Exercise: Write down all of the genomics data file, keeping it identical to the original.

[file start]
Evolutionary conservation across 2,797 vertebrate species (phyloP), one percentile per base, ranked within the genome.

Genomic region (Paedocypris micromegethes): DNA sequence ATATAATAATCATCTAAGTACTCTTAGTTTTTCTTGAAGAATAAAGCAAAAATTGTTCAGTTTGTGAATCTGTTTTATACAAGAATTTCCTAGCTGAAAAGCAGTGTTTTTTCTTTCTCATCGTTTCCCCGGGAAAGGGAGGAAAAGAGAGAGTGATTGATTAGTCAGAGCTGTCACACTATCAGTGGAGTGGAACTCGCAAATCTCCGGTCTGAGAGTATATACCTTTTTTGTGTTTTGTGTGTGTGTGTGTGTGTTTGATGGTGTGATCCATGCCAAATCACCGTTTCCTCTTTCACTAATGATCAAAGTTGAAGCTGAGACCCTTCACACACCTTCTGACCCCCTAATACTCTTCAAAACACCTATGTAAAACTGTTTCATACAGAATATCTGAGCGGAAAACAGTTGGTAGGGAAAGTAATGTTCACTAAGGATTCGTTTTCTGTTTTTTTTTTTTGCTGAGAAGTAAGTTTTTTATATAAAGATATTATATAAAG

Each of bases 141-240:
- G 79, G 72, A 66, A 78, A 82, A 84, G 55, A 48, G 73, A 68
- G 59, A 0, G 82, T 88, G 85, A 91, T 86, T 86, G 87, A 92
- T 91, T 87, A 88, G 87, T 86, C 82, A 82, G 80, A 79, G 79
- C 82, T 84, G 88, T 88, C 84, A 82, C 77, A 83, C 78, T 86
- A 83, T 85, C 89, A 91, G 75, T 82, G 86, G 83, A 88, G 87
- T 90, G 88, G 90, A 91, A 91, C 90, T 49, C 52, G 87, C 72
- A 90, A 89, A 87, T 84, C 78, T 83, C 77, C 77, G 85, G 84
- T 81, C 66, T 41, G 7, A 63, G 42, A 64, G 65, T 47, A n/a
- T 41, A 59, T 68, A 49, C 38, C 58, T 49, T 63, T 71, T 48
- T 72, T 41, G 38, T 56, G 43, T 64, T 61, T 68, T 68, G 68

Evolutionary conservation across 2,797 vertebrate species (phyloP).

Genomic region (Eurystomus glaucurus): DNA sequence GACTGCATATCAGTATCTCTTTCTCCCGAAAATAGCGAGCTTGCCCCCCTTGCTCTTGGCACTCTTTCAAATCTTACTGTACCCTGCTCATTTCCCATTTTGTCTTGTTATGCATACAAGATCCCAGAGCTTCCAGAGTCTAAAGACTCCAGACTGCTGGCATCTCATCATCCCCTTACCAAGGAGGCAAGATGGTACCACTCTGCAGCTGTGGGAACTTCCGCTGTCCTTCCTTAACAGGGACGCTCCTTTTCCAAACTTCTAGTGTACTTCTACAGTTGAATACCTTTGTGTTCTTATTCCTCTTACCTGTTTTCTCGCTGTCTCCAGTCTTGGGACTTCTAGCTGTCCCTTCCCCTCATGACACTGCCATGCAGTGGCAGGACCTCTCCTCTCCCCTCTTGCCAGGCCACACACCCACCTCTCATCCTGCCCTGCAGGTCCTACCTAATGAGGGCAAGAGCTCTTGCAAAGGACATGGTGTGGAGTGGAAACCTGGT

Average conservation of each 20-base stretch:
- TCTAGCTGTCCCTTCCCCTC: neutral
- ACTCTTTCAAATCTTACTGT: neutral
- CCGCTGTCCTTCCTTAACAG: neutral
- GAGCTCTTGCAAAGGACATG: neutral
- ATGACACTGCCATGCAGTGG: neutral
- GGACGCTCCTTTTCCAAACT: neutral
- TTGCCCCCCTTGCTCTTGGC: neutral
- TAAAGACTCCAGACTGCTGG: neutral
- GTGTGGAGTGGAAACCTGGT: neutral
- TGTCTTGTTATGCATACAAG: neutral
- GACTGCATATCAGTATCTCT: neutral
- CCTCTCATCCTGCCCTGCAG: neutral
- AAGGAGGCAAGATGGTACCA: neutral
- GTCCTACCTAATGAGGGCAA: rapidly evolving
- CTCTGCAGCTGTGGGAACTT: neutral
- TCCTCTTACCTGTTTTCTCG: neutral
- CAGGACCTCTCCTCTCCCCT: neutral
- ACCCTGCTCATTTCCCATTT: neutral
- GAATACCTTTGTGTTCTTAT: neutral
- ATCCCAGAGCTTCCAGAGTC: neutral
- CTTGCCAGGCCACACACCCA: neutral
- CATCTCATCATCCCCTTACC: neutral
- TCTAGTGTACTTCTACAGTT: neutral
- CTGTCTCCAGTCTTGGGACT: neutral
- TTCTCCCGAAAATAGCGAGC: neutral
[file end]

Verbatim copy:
Evolutionary conservation across 2,797 vertebrate species (phyloP), one percentile per base, ranked within the genome.

Genomic region (Paedocypris micromegethes): DNA sequence ATATAATAATCATCTAAGTACTCTTAGTTTTTCTTGAAGAATAAAGCAAAAATTGTTCAGTTTGTGAATCTGTTTTATACAAGAATTTCCTAGCTGAAAAGCAGTGTTTTTTCTTTCTCATCGTTTCCCCGGGAAAGGGAGGAAAAGAGAGAGTGATTGATTAGTCAGAGCTGTCACACTATCAGTGGAGTGGAACTCGCAAATCTCCGGTCTGAGAGTATATACCTTTTTTGTGTTTTGTGTGTGTGTGTGTGTGTTTGATGGTGTGATCCATGCCAAATCACCGTTTCCTCTTTCACTAATGATCAAAGTTGAAGCTGAGACCCTTCACACACCTTCTGACCCCCTAATACTCTTCAAAACACCTATGTAAAACTGTTTCATACAGAATATCTGAGCGGAAAACAGTTGGTAGGGAAAGTAATGTTCACTAAGGATTCGTTTTCTGTTTTTTTTTTTTGCTGAGAAGTAAGTTTTTTATATAAAGATATTATATAAAG

Each of bases 141-240:
- G 79, G 72, A 66, A 78, A 82, A 84, G 55, A 48, G 73, A 68
- G 59, A 0, G 82, T 88, G 85, A 91, T 86, T 86, G 87, A 92
- T 91, T 87, A 88, G 87, T 86, C 82, A 82, G 80, A 79, G 79
- C 82, T 84, G 88, T 88, C 84, A 82, C 77, A 83, C 78, T 86
- A 83, T 85, C 89, A 91, G 75, T 82, G 86, G 83, A 88, G 87
- T 90, G 88, G 90, A 91, A 91, C 90, T 49, C 52, G 87, C 72
- A 90, A 89, A 87, T 84, C 78, T 83, C 77, C 77, G 85, G 84
- T 81, C 66, T 41, G 7, A 63, G 42, A 64, G 65, T 47, A n/a
- T 41, A 59, T 68, A 49, C 38, C 58, T 49, T 63, T 71, T 48
- T 72, T 41, G 38, T 56, G 43, T 64, T 61, T 68, T 68, G 68

Evolutionary conservation across 2,797 vertebrate species (phyloP).

Genomic region (Eurystomus glaucurus): DNA sequence GACTGCATATCAGTATCTCTTTCTCCCGAAAATAGCGAGCTTGCCCCCCTTGCTCTTGGCACTCTTTCAAATCTTACTGTACCCTGCTCATTTCCCATTTTGTCTTGTTATGCATACAAGATCCCAGAGCTTCCAGAGTCTAAAGACTCCAGACTGCTGGCATCTCATCATCCCCTTACCAAGGAGGCAAGATGGTACCACTCTGCAGCTGTGGGAACTTCCGCTGTCCTTCCTTAACAGGGACGCTCCTTTTCCAAACTTCTAGTGTACTTCTACAGTTGAATACCTTTGTGTTCTTATTCCTCTTACCTGTTTTCTCGCTGTCTCCAGTCTTGGGACTTCTAGCTGTCCCTTCCCCTCATGACACTGCCATGCAGTGGCAGGACCTCTCCTCTCCCCTCTTGCCAGGCCACACACCCACCTCTCATCCTGCCCTGCAGGTCCTACCTAATGAGGGCAAGAGCTCTTGCAAAGGACATGGTGTGGAGTGGAAACCTGGT

Average conservation of each 20-base stretch:
- TCTAGCTGTCCCTTCCCCTC: neutral
- ACTCTTTCAAATCTTACTGT: neutral
- CCGCTGTCCTTCCTTAACAG: neutral
- GAGCTCTTGCAAAGGACATG: neutral
- ATGACACTGCCATGCAGTGG: neutral
- GGACGCTCCTTTTCCAAACT: neutral
- TTGCCCCCCTTGCTCTTGGC: neutral
- TAAAGACTCCAGACTGCTGG: neutral
- GTGTGGAGTGGAAACCTGGT: neutral
- TGTCTTGTTATGCATACAAG: neutral
- GACTGCATATCAGTATCTCT: neutral
- CCTCTCATCCTGCCCTGCAG: neutral
- AAGGAGGCAAGATGGTACCA: neutral
- GTCCTACCTAATGAGGGCAA: rapidly evolving
- CTCTGCAGCTGTGGGAACTT: neutral
- TCCTCTTACCTGTTTTCTCG: neutral
- CAGGACCTCTCCTCTCCCCT: neutral
- ACCCTGCTCATTTCCCATTT: neutral
- GAATACCTTTGTGTTCTTAT: neutral
- ATCCCAGAGCTTCCAGAGTC: neutral
- CTTGCCAGGCCACACACCCA: neutral
- CATCTCATCATCCCCTTACC: neutral
- TCTAGTGTACTTCTACAGTT: neutral
- CTGTCTCCAGTCTTGGGACT: neutral
- TTCTCCCGAAAATAGCGAGC: neutral